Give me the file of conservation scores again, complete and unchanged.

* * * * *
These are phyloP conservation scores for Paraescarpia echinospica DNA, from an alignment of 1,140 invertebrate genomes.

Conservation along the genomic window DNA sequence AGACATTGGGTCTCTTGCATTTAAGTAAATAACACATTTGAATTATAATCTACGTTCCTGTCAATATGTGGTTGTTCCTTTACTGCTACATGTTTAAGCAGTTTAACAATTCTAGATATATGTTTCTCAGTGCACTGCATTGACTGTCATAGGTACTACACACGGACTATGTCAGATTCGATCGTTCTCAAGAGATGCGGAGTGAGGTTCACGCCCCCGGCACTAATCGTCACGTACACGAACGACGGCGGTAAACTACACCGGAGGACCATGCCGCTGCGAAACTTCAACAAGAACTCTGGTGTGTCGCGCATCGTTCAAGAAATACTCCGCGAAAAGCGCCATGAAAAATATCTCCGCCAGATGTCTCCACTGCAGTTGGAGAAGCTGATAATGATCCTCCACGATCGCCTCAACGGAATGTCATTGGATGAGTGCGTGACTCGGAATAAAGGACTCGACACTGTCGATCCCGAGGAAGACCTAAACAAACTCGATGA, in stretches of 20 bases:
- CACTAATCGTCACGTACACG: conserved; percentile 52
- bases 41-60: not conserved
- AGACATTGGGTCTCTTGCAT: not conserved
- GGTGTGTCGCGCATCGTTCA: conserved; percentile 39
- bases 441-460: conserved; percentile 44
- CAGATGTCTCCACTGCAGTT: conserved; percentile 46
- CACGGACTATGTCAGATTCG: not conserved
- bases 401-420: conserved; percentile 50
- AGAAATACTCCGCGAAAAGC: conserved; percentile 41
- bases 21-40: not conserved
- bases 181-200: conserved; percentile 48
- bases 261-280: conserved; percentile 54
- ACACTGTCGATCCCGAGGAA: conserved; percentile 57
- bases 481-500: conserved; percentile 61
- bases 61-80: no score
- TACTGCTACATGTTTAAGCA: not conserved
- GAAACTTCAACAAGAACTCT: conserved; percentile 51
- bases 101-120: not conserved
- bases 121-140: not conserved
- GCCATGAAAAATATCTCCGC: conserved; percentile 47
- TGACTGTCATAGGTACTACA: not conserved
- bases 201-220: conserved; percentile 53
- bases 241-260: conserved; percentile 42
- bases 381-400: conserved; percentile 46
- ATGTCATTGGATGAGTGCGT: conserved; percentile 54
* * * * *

These are phyloP conservation scores for Paraescarpia echinospica DNA, from an alignment of 1,140 invertebrate genomes.

Conservation along the genomic window DNA sequence AGACATTGGGTCTCTTGCATTTAAGTAAATAACACATTTGAATTATAATCTACGTTCCTGTCAATATGTGGTTGTTCCTTTACTGCTACATGTTTAAGCAGTTTAACAATTCTAGATATATGTTTCTCAGTGCACTGCATTGACTGTCATAGGTACTACACACGGACTATGTCAGATTCGATCGTTCTCAAGAGATGCGGAGTGAGGTTCACGCCCCCGGCACTAATCGTCACGTACACGAACGACGGCGGTAAACTACACCGGAGGACCATGCCGCTGCGAAACTTCAACAAGAACTCTGGTGTGTCGCGCATCGTTCAAGAAATACTCCGCGAAAAGCGCCATGAAAAATATCTCCGCCAGATGTCTCCACTGCAGTTGGAGAAGCTGATAATGATCCTCCACGATCGCCTCAACGGAATGTCATTGGATGAGTGCGTGACTCGGAATAAAGGACTCGACACTGTCGATCCCGAGGAAGACCTAAACAAACTCGATGA, in stretches of 20 bases:
- CACTAATCGTCACGTACACG: conserved; percentile 52
- bases 41-60: not conserved
- AGACATTGGGTCTCTTGCAT: not conserved
- GGTGTGTCGCGCATCGTTCA: conserved; percentile 39
- bases 441-460: conserved; percentile 44
- CAGATGTCTCCACTGCAGTT: conserved; percentile 46
- CACGGACTATGTCAGATTCG: not conserved
- bases 401-420: conserved; percentile 50
- AGAAATACTCCGCGAAAAGC: conserved; percentile 41
- bases 21-40: not conserved
- bases 181-200: conserved; percentile 48
- bases 261-280: conserved; percentile 54
- ACACTGTCGATCCCGAGGAA: conserved; percentile 57
- bases 481-500: conserved; percentile 61
- bases 61-80: no score
- TACTGCTACATGTTTAAGCA: not conserved
- GAAACTTCAACAAGAACTCT: conserved; percentile 51
- bases 101-120: not conserved
- bases 121-140: not conserved
- GCCATGAAAAATATCTCCGC: conserved; percentile 47
- TGACTGTCATAGGTACTACA: not conserved
- bases 201-220: conserved; percentile 53
- bases 241-260: conserved; percentile 42
- bases 381-400: conserved; percentile 46
- ATGTCATTGGATGAGTGCGT: conserved; percentile 54